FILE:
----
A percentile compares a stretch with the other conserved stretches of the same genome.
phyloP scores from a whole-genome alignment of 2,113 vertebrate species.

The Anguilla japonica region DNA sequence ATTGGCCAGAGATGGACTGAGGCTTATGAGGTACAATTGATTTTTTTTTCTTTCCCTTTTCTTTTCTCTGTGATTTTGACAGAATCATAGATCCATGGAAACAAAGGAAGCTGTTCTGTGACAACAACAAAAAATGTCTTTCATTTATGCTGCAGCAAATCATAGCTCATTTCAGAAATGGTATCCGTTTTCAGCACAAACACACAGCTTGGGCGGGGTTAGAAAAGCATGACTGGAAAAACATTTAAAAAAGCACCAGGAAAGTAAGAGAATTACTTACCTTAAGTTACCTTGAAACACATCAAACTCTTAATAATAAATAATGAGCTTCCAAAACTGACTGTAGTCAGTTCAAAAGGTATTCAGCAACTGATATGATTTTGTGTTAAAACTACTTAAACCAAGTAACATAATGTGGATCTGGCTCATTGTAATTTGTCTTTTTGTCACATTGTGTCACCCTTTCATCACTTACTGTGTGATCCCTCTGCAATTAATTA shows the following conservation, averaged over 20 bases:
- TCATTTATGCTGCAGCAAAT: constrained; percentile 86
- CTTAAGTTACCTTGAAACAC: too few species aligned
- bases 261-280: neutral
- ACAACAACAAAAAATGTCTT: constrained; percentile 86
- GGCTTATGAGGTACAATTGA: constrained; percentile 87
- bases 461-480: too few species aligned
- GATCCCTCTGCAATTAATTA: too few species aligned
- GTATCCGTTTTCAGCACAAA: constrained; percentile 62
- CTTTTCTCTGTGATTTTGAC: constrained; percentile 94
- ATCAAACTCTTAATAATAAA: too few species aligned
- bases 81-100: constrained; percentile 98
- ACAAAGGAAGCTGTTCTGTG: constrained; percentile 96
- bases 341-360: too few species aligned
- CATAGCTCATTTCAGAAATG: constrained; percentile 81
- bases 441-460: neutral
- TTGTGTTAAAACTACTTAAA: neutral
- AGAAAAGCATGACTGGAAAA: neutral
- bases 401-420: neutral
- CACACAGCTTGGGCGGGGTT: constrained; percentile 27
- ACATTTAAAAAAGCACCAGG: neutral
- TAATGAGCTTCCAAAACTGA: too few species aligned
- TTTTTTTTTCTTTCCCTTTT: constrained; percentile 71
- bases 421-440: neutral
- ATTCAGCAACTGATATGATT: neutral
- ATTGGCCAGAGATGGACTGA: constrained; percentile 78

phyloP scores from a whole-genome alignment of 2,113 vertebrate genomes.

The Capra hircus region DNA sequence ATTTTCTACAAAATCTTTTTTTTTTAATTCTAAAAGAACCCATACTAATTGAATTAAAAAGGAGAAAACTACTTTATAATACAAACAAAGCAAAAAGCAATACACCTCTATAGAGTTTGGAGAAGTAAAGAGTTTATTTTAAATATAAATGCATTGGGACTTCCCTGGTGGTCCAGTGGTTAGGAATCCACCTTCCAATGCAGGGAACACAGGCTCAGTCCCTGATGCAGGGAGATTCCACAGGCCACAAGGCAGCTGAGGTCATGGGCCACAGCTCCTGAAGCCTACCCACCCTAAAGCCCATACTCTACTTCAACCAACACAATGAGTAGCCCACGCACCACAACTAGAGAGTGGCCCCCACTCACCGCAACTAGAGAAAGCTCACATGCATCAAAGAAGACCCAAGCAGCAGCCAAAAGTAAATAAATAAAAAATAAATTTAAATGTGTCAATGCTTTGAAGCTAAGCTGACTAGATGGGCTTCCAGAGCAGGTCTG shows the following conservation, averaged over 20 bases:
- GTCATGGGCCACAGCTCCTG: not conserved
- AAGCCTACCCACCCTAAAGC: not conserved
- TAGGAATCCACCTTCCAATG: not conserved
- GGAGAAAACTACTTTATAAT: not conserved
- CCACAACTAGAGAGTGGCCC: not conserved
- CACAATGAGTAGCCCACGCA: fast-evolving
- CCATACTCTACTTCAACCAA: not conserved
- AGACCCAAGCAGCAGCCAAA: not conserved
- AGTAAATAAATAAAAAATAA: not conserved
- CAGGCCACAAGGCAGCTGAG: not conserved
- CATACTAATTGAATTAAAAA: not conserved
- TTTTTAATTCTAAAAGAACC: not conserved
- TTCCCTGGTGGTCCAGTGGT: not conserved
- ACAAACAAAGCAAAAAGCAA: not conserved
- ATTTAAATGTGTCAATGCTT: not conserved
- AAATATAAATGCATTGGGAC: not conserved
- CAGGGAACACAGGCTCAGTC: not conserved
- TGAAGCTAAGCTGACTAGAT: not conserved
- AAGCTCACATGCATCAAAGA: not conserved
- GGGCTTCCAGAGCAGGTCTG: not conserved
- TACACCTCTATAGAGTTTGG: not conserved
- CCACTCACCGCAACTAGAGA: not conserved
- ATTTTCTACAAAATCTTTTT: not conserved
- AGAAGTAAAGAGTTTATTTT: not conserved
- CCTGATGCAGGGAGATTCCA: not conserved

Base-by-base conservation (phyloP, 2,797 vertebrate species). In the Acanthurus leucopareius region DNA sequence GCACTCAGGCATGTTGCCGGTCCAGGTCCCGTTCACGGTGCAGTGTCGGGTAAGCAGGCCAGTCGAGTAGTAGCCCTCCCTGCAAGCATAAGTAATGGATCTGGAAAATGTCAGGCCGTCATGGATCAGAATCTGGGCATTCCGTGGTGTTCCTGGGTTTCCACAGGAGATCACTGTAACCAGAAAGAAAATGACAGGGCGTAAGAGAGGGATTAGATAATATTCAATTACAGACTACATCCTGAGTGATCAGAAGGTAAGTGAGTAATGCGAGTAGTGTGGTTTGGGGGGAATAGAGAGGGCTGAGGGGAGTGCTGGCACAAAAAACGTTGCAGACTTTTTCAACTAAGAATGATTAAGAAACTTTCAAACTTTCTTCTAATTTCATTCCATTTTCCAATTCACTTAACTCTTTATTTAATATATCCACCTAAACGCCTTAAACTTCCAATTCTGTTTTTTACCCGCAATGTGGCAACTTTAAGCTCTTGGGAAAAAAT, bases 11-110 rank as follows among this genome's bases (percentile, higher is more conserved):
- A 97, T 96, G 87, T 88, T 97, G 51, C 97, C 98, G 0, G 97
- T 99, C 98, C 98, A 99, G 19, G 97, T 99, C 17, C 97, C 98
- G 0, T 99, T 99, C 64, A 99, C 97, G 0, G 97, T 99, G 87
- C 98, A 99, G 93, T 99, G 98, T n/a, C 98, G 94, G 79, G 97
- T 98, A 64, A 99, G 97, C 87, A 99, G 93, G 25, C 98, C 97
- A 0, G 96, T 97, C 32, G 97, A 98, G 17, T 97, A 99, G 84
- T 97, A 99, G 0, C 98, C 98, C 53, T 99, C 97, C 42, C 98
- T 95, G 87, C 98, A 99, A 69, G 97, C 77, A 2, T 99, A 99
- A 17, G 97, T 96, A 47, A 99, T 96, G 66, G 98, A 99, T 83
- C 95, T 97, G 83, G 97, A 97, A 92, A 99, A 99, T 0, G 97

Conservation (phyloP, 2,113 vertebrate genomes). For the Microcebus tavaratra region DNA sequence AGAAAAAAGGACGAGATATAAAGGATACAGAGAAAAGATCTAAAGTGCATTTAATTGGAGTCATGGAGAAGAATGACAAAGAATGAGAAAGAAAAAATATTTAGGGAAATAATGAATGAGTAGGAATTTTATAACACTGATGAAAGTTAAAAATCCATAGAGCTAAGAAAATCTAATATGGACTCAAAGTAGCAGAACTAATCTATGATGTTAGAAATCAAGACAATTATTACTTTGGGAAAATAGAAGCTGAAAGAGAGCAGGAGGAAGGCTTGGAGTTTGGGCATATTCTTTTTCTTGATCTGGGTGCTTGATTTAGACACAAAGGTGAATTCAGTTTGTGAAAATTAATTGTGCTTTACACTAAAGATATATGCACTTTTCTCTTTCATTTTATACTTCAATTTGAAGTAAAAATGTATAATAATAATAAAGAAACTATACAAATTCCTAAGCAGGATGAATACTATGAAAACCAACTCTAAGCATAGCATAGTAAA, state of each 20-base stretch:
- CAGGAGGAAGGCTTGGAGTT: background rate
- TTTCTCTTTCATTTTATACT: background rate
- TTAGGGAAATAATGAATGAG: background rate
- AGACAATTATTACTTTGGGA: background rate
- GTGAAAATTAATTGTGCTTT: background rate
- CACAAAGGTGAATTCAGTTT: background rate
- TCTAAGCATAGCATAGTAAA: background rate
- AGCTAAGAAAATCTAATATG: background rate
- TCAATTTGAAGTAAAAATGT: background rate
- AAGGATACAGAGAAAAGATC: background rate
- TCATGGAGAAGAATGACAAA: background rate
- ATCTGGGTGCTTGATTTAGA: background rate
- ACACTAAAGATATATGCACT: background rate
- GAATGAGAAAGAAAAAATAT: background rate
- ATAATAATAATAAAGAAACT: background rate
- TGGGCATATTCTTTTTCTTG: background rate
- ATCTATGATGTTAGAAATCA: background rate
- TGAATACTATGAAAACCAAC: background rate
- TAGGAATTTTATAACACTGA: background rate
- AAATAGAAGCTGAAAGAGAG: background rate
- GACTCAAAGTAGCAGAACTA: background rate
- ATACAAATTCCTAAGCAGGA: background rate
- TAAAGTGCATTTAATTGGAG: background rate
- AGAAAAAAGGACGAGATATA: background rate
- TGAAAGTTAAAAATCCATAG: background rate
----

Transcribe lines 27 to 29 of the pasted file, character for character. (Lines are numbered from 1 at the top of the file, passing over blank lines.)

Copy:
- ATTCAGCAACTGATATGATT: neutral
- ATTGGCCAGAGATGGACTGA: constrained; percentile 78

phyloP scores from a whole-genome alignment of 2,113 vertebrate genomes.